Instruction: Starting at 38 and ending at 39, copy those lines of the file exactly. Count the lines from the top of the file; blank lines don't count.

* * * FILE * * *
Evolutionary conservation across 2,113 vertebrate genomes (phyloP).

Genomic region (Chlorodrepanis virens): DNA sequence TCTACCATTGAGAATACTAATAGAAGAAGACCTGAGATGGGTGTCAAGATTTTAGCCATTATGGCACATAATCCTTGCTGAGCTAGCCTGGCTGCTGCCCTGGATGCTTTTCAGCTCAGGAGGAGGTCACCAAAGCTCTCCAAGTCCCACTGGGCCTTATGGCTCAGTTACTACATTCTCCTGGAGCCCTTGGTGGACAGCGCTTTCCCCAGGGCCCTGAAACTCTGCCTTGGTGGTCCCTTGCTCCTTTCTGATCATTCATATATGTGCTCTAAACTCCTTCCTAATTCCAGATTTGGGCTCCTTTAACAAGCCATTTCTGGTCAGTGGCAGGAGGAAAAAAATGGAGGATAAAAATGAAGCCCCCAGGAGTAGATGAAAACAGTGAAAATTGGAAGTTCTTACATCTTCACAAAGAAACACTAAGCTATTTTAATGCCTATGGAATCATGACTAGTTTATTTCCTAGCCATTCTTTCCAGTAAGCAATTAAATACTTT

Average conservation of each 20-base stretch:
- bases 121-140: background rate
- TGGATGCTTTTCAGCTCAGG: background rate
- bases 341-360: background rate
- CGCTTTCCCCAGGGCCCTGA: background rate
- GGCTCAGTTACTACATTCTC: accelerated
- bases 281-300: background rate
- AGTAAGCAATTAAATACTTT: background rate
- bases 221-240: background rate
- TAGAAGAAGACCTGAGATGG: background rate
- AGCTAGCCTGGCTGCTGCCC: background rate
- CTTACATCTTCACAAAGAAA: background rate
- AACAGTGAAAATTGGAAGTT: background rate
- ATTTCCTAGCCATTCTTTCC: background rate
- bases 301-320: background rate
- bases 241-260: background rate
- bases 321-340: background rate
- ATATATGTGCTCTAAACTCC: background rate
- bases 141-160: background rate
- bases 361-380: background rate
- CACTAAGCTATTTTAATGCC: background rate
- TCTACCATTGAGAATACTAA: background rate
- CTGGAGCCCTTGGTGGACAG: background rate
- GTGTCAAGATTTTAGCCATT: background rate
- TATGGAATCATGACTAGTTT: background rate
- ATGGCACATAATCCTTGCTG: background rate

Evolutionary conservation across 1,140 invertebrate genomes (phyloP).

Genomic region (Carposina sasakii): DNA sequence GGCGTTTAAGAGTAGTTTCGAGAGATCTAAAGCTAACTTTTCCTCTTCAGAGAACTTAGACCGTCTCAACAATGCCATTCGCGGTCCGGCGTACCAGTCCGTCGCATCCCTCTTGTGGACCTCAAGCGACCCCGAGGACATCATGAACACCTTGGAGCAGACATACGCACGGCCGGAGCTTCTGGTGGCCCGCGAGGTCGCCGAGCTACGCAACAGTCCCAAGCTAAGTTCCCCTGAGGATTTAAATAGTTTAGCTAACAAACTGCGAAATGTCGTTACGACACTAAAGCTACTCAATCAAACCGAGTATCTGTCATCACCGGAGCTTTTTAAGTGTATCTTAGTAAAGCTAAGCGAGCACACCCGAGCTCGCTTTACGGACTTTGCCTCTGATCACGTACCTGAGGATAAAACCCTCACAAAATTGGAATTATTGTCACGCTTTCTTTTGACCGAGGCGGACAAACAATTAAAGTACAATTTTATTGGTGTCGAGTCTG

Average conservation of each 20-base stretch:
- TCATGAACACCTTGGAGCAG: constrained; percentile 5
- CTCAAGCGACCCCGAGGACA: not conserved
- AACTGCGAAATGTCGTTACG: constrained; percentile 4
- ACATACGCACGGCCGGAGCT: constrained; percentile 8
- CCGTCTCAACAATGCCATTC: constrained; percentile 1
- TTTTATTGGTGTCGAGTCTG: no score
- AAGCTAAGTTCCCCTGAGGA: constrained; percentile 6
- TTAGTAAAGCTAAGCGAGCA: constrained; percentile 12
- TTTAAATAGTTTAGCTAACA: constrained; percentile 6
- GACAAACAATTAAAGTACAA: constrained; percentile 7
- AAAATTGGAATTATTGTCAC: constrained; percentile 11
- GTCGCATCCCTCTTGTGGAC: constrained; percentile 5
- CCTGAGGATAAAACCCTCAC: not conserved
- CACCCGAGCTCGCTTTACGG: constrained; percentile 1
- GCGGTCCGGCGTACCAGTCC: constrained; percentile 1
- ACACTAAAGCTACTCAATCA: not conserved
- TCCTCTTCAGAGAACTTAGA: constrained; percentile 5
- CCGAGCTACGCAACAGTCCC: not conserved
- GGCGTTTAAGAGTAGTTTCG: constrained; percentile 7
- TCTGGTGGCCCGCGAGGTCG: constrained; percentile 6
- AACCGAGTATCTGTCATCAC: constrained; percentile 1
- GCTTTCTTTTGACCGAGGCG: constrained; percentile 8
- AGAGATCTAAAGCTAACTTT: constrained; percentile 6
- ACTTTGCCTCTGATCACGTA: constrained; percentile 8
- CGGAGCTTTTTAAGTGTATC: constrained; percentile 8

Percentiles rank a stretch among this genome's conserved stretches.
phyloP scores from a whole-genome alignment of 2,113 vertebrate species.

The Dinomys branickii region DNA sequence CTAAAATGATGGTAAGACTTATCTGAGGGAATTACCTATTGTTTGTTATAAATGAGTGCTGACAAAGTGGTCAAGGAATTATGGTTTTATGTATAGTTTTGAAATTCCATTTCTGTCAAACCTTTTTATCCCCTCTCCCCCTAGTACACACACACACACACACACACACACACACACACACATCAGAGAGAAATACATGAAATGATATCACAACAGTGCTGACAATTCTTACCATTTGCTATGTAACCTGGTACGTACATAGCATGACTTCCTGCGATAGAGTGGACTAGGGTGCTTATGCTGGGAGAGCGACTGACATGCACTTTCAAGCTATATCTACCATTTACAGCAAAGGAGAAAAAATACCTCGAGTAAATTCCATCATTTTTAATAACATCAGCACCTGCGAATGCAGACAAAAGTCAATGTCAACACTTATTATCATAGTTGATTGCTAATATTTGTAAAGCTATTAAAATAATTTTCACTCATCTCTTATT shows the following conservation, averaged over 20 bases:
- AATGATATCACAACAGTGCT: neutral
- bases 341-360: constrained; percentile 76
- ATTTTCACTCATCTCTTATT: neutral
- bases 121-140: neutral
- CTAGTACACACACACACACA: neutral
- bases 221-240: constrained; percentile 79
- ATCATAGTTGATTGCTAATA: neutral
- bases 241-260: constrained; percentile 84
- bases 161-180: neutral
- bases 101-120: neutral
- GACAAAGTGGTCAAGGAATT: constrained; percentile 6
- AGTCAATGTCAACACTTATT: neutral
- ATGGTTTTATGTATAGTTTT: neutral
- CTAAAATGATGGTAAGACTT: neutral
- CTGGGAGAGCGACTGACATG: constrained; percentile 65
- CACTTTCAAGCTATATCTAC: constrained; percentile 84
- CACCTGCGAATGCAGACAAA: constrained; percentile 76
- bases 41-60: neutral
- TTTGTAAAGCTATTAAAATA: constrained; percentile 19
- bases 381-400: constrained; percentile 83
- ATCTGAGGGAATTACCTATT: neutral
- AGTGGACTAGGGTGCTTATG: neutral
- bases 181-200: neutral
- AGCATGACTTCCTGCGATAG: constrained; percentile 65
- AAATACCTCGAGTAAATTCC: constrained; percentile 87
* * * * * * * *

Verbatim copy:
- AAGCTAAGTTCCCCTGAGGA: constrained; percentile 6
- TTAGTAAAGCTAAGCGAGCA: constrained; percentile 12